I learned this weekend the devastating news that a pivotal person in my life was near death. Even hearing that it was close in these raw, heartbreaking days was enough to double me over with grief. I cried myself to sleep at four in the afternoon. I just now got the news that she had passed — how perfect to hear it at the same time I learn the news about Betsy Devos’ confirmation as Secretary of Education. For my friend Lee Mania was a schoolteacher. She must have been so distraught at the developments of the past few weeks. I hate to even think of her witnessing the country we’re about to become. Her passing now is merciful.
Lee was my best friend’s mom, and she came into my life when I was about 11 or 12 years old, at a time in my life when she was the IDEAL person to have nearby. The way some kids sprout up like bean poles, or suddenly grow beards, or bulky biceps, I felt the thoughts in my head, the words on my tongue expand and multiply with terrifying, dizzying swiftness. And with my home life I could have gone in so many ways — I kid you not, I could have been Timothy McVeigh. There was anger and violence and alcoholism and dark, dark discourse behind the walls of my own house. And there was real danger of my echoing it, perpetuating it. But I had a number of great teachers. Including Lee, who wasn’t my teacher, but taught me. To this day, I think of her as one of the most brilliant people I ever knew. She was incredibly articulate, erudite and funny. She bantered. And she talked to young people (she taught fifth grade) with the kind of respect most grown-ups reserve for other adults. She was the first adult in my life who seemed to sense who I was and knew how to talk to me, how to converse in such a way so to include ALL of me, and in so doing, she catalyzed my transformation into who I am right now. That’s not too strong to say.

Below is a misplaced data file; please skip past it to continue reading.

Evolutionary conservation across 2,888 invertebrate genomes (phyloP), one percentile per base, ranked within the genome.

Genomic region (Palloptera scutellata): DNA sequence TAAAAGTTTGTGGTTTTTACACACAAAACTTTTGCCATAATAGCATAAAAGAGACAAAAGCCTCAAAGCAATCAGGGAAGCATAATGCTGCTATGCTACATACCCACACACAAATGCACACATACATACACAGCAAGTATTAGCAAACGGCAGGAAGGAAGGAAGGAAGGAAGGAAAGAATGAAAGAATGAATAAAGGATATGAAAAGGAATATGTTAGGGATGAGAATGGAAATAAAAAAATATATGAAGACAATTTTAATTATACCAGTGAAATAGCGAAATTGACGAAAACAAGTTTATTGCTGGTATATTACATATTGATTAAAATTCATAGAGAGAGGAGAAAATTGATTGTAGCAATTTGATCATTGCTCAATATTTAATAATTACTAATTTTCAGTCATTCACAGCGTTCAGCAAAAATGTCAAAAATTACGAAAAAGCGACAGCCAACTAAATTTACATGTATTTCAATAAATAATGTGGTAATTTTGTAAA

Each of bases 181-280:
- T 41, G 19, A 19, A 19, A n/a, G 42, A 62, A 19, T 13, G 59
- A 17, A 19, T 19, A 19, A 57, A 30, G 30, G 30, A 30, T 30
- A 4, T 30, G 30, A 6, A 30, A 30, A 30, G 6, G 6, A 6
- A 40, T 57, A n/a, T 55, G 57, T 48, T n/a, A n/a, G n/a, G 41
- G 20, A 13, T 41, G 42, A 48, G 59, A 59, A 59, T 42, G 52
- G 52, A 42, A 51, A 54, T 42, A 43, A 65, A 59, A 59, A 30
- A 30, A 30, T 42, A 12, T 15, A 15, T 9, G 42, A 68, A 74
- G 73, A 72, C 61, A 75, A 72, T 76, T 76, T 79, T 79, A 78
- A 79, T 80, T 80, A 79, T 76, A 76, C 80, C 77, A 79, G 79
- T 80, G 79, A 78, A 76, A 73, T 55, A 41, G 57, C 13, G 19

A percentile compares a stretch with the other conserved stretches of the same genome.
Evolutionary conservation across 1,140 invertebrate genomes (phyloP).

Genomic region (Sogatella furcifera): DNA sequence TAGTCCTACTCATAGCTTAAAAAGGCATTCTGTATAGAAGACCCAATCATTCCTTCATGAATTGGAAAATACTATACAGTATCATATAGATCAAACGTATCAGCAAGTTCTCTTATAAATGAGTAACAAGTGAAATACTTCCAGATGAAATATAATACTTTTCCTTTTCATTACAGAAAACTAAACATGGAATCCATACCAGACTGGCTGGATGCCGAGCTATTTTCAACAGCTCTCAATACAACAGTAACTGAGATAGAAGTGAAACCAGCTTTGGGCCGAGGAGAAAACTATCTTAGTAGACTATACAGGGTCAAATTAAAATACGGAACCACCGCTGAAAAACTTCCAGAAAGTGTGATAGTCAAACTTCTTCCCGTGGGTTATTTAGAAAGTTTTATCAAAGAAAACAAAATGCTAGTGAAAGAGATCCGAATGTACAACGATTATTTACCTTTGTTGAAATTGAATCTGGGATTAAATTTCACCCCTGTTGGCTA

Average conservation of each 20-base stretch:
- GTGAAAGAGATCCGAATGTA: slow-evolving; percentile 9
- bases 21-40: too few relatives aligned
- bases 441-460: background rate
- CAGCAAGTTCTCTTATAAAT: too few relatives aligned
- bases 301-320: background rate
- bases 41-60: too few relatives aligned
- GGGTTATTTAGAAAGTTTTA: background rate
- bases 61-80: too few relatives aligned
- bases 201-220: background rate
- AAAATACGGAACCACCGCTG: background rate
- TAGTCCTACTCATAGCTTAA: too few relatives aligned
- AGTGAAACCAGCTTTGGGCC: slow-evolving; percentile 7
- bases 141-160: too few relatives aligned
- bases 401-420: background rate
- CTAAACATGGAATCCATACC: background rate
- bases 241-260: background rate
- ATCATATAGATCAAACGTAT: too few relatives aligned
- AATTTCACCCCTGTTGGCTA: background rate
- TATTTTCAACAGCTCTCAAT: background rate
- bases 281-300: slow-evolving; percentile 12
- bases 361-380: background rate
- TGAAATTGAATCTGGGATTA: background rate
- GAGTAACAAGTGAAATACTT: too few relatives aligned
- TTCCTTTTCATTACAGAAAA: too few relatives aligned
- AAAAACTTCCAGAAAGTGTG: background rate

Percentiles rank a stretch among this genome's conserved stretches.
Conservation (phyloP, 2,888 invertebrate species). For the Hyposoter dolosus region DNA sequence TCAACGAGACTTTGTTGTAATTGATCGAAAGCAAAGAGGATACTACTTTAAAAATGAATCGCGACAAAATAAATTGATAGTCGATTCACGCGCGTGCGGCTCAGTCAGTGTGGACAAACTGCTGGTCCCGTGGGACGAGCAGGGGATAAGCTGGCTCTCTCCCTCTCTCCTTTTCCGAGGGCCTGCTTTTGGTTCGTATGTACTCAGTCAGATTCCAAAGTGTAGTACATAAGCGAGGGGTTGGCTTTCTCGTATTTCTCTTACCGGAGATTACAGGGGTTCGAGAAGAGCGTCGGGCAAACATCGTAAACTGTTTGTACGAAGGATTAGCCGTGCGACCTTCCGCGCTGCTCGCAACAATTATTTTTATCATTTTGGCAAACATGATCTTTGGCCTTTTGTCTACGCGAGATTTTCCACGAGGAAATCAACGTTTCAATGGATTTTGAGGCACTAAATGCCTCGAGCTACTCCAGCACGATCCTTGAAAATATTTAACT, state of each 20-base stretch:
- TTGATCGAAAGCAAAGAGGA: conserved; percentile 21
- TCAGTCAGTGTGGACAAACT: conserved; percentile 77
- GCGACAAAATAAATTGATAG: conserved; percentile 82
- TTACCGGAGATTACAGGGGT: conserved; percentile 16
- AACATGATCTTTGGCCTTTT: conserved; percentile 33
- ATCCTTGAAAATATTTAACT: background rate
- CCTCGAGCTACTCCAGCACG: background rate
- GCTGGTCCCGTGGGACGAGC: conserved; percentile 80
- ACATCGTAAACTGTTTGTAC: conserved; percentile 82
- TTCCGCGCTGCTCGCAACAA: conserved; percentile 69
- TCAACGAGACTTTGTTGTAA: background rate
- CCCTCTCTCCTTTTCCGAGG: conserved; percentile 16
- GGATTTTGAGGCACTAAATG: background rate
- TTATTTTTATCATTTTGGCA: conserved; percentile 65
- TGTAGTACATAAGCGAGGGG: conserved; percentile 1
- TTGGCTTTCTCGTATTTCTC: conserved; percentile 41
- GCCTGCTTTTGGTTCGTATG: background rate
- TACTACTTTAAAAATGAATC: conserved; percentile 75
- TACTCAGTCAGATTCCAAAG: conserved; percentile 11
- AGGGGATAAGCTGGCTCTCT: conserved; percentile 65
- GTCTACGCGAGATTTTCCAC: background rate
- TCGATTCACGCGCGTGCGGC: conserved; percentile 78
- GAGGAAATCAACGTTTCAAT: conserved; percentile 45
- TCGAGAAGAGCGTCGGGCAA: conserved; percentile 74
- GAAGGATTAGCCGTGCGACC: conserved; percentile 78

Lee was kind and patient and the most rational person I had ever met. In fact, her parenting style was so calm, I didn’t even recognize it as such at first. They used to have this little Japanese car; I’d slam the lightweight door shut when I got in, adolescent fashion, and she’d say “You know, you really don’t have to slam that.” She must have had to say it 50 times before I understood that she was asking me not to do it. That was not how behavior got corrected in my house.
Her son Matt was my best friend from grades 7 through 12. When I was about 13 she brought the pair of us to the JFK Library up in Boston soon after it opened. A small thing for them, to have me along. For me, it was the sort of thing that changed my life. And so much that she valued, like her love of Bob Dylan, got transmitted to me by hanging out with her son.
Yeah, I’m an absolute fuckin’ wreck right now. But there’s something just kind of perfect about her leaving us just now. Just perfect. All I got at the moment besides sorrow is a world of gratitude and a determination to deserve the investment she made in me. Lee, you were a really, really good teacher.